You asked for a reference. What I copied and pasted was an opinion piece from Thomas Reese puublished in the NY Times. There is no documentation to either prove or negate his opinion.In terms of the reform movement - read Robert Blair Kaiser's new book on the church, B16, and the future.

Link to a letter posted in the Chicago Tribune calling for George's resignation: Shortcut to: http://reform-network.net/?p=1907

"Is there an organized group in IL petitioning not the church, but the state to prosecute Cardinal George? Or would there be an outcry if he were prosecuted?Whats the mood in the community?"Just speaking for myself: I haven't heard any hue and cry for his head. The few people with whom I've had face-to-face conversations about it are somewhat puzzled that I'm upset enough to mention it. The local press trumpeted the multi-million-dollar settlement, not the deposition, and I believe that slant has colored folks' perception of what the story is about. And I do think there is fatigue on the part of the public.I believe the political calculation on the part of the States Attorney's office is a complicated one. But by no means should it be supposed that the Archdiocese or its officials has the political clout to ensure immunity.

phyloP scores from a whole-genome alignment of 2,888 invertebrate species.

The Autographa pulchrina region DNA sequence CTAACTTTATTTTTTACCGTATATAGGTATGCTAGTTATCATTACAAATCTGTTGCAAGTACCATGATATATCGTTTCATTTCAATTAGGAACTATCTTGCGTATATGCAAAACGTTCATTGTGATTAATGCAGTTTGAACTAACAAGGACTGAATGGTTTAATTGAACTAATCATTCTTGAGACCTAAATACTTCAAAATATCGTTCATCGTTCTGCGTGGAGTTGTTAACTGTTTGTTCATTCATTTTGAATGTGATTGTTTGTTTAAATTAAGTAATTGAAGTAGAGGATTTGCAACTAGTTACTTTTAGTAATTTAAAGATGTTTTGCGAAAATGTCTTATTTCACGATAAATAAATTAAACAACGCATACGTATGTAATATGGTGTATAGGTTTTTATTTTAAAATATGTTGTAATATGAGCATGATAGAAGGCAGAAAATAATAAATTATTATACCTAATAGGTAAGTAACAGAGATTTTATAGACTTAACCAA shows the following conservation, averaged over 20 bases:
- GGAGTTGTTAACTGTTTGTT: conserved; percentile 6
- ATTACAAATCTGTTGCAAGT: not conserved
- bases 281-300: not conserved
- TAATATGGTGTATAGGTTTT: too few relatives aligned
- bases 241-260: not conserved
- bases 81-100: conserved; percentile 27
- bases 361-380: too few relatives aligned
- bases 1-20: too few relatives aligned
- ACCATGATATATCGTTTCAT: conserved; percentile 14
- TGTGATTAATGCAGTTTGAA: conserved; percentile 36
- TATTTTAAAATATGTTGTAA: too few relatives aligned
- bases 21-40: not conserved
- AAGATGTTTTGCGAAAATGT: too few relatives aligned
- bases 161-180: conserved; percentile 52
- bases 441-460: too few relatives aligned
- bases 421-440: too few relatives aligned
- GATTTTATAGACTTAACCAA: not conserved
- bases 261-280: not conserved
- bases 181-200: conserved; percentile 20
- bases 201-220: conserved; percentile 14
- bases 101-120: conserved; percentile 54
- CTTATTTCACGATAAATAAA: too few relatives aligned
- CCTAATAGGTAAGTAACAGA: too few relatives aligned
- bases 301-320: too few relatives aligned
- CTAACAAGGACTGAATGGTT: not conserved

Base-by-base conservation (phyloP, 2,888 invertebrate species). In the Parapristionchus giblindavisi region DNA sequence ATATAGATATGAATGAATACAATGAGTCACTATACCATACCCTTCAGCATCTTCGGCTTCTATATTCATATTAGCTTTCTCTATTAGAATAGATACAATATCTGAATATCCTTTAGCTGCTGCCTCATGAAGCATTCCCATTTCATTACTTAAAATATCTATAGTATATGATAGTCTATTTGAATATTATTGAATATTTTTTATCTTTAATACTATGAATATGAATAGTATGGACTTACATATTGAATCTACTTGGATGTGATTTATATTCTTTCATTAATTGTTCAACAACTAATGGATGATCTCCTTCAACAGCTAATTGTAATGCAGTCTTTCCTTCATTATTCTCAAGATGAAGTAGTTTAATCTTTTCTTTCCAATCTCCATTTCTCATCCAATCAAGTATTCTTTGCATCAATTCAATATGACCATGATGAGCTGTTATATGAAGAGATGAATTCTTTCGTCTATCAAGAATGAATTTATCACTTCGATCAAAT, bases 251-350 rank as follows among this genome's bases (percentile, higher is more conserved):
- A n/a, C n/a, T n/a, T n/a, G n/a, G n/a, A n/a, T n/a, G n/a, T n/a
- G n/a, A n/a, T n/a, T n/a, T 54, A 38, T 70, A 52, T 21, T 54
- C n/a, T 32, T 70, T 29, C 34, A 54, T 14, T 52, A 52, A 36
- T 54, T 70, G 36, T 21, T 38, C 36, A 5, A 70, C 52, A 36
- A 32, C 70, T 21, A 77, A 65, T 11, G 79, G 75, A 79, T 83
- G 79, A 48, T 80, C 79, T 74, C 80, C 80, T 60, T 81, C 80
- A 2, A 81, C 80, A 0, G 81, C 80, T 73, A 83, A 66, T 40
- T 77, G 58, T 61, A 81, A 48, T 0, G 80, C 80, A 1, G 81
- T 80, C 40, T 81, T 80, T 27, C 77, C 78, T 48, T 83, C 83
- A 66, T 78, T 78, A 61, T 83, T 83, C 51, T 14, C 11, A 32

Add one more case that the dear Cardinal is involved in - early release vs. Wisconsin state wanting to put this guy away forever. Link: Shortcut to: http://www.suntimes.com/lifestyles/religion/1107626,CST-NWS-abuse14a.art... - as you and others have mentioned, the apathy of the middle of the road Catholic on these issues is palpable. Most just want it to go away or just get over it. For me this is the true sadness of the Catholic Church.Story - when we had our Dallas scandal in 1992 (no big headlines), the bishop was caught lying on the stand. Influential lay leaders (owner of the Dallas Morning News and Channel 8 who is a Knight of Malta), the owner/editor of D magazine, etc.) met with the bishop and worked out a compromise that they would support the settlement award, impact on the diocese, etc. but he needed to retire the following year. The bishop gladly accepted their support and then reneged on his promise. Given this, the local district attorney never pursued his lying - that was 16 years ago.Aware only of SNAP in terms of an organization that might appeal to the state or Cook County or the city of Chicago (as you state - politics being politics; will anything happen). Not sure where Call to Action or VOTF is on this latest announcement. Notice no other bishop is calling for his resignation nor will they. No statement from the papal nuncio, Sambi Pietro nor would I expect one. As in Boston, it will come down to the media and then the priests of the diocese for change to happen.Like you, when I try to raise these issues with friends, they get irritated and tell me to move on.